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On the consequences of demographic change for rates of returns to capital, and the distribution of wealth and welfare

  • Krueger, Dirk
  • Ludwig, Alexander

In the industrialized world the population is aging over time, reducing the fraction of the population in working age. Consequently labor is expected to be scarce, relative to capital, with an ensuing decline in the real return on capital. This paper uses demographic projections together with a large scale multi-country Overlapping Generations Model with uninsurable idiosyncratic uncertainty to quantify the distributional and welfare consequences of these changes in factor prices induced by the demographic transition. In our model capital can freely flow between different regions in the OECD (the U.S., the EU and the rest of the OECD). Thus international capital flows may in principle mitigate the decline in rates of returns one would expect in the U.S. if it were a closed economy. We find exactly the opposite. In the U.S. as an open economy, rates of return are predicted to decline by 86 basis points between 2005 and 2080. If the U.S. were a closed economy, this decline would amount to only 78 basis points. This result is due to the fact that other regions in the OECD will age even more rapidly; therefore the U.S. is "importing" the more severe aging problem from these regions, especially Europe. A similar conclusion is reached if we let capital flow freely between the OECD and the rest of the world (ROW). While ROW currently has a younger population structure, it is predicted to age even more severely in the next decades, giving rise to an even more pronounced decline in world rates of return to capital. In order to evaluate the welfare consequences of the demographic transition we ask the following hypothetical question: suppose a household economically born in 2005 would live through the economic transition with changing factor prices induced by the demographic change (but keeping her own survival probabilities constant at their 2005 values), how would its welfare have changed, relative to a situation without a demographic transition? We find that hous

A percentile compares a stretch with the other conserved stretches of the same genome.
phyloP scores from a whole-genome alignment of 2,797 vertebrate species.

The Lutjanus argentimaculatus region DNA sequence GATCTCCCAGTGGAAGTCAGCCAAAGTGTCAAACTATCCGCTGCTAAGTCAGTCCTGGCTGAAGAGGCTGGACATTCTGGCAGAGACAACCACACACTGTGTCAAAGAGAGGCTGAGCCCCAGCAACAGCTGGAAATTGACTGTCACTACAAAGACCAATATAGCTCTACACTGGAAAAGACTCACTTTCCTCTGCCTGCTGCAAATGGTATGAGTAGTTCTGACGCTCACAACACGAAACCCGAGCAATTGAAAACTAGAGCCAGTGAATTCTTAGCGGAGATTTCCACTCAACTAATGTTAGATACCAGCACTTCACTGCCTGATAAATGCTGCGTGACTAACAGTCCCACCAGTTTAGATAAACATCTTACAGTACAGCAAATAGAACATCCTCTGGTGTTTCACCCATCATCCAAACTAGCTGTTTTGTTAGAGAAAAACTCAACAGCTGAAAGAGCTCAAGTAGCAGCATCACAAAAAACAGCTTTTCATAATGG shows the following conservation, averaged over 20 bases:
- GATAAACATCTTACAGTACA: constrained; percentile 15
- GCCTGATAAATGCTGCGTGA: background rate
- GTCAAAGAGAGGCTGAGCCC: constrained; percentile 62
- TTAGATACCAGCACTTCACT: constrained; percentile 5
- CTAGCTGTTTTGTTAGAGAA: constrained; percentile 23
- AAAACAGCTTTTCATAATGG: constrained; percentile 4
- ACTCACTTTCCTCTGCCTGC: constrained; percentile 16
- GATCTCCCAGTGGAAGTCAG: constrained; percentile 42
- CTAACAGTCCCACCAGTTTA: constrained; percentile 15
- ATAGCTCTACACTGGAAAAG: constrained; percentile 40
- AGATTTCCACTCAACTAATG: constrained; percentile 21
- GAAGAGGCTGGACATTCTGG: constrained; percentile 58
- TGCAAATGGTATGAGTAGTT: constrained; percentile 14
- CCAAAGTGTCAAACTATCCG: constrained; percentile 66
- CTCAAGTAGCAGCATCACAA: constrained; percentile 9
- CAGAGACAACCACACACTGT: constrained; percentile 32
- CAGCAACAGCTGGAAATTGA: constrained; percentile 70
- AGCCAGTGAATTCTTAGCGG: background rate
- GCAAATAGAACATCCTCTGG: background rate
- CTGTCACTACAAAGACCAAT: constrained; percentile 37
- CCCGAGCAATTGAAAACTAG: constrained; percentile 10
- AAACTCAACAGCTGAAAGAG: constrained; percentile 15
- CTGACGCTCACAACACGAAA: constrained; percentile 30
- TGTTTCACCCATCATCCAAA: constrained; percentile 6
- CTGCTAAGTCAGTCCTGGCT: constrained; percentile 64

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Article provided by Elsevier in its journal Journal of Monetary Economics.

Volume (Year): 54 (2007)
Issue (Month): 1 (January)
Pages: 49-87

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Handle: RePEc:eee:moneco:v:54:y:2007:i:1:p:49-87
Contact details of provider: Web page: http://www.elsevier.com/locate/inca/505566

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